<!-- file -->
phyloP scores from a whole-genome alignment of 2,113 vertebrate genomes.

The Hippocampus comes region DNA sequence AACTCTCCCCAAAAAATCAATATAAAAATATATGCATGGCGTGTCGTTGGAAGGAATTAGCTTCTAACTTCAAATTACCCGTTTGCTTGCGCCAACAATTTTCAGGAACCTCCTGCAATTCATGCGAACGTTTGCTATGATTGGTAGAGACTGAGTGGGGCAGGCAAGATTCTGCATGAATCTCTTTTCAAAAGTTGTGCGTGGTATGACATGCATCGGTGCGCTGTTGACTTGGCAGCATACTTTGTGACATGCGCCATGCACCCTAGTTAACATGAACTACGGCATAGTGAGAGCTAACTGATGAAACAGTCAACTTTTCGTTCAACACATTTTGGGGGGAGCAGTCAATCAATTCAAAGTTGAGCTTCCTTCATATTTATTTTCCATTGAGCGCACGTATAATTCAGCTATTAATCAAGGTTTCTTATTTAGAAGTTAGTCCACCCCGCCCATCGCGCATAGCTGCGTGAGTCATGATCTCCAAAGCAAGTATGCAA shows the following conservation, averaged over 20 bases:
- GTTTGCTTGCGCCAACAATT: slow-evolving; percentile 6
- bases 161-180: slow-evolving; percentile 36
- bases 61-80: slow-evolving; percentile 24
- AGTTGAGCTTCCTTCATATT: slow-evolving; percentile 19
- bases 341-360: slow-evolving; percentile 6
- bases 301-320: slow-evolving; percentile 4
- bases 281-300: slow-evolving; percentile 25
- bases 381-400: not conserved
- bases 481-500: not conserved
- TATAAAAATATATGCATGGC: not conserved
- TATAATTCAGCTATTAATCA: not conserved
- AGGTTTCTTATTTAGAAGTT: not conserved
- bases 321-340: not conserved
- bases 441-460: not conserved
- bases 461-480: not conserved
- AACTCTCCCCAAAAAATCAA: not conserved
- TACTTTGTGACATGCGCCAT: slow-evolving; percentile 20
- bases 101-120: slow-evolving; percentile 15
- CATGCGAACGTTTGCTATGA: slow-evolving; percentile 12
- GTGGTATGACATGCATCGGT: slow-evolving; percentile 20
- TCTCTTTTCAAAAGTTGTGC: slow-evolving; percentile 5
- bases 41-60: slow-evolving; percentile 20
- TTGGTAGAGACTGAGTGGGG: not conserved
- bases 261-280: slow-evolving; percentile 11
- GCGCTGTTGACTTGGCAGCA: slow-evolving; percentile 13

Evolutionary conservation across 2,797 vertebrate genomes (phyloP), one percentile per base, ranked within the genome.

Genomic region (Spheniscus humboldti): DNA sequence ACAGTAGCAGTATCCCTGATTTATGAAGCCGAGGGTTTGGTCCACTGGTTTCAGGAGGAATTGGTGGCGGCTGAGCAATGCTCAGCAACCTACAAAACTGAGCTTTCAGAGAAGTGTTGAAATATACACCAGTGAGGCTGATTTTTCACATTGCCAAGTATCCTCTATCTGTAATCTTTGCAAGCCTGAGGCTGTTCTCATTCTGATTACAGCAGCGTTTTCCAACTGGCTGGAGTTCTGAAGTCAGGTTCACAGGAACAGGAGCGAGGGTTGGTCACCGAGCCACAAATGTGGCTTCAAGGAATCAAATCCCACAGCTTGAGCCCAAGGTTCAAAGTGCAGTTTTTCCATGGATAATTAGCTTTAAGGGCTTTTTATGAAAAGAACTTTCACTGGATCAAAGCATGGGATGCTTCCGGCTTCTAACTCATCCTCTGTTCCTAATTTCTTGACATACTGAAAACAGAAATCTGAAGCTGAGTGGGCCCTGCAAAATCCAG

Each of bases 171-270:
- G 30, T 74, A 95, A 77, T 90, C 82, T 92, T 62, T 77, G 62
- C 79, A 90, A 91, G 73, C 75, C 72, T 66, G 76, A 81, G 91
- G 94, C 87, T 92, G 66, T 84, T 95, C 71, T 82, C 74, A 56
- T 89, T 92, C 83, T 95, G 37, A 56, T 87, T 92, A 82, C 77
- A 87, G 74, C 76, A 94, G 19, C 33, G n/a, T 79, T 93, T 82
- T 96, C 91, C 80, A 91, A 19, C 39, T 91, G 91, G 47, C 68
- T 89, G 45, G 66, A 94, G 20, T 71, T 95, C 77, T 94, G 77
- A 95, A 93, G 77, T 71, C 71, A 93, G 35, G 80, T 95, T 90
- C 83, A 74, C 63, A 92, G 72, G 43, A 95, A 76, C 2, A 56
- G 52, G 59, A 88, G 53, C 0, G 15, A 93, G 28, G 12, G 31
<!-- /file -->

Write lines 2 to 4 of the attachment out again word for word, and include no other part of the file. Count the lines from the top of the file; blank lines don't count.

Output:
The Hippocampus comes region DNA sequence AACTCTCCCCAAAAAATCAATATAAAAATATATGCATGGCGTGTCGTTGGAAGGAATTAGCTTCTAACTTCAAATTACCCGTTTGCTTGCGCCAACAATTTTCAGGAACCTCCTGCAATTCATGCGAACGTTTGCTATGATTGGTAGAGACTGAGTGGGGCAGGCAAGATTCTGCATGAATCTCTTTTCAAAAGTTGTGCGTGGTATGACATGCATCGGTGCGCTGTTGACTTGGCAGCATACTTTGTGACATGCGCCATGCACCCTAGTTAACATGAACTACGGCATAGTGAGAGCTAACTGATGAAACAGTCAACTTTTCGTTCAACACATTTTGGGGGGAGCAGTCAATCAATTCAAAGTTGAGCTTCCTTCATATTTATTTTCCATTGAGCGCACGTATAATTCAGCTATTAATCAAGGTTTCTTATTTAGAAGTTAGTCCACCCCGCCCATCGCGCATAGCTGCGTGAGTCATGATCTCCAAAGCAAGTATGCAA shows the following conservation, averaged over 20 bases:
- GTTTGCTTGCGCCAACAATT: slow-evolving; percentile 6
- bases 161-180: slow-evolving; percentile 36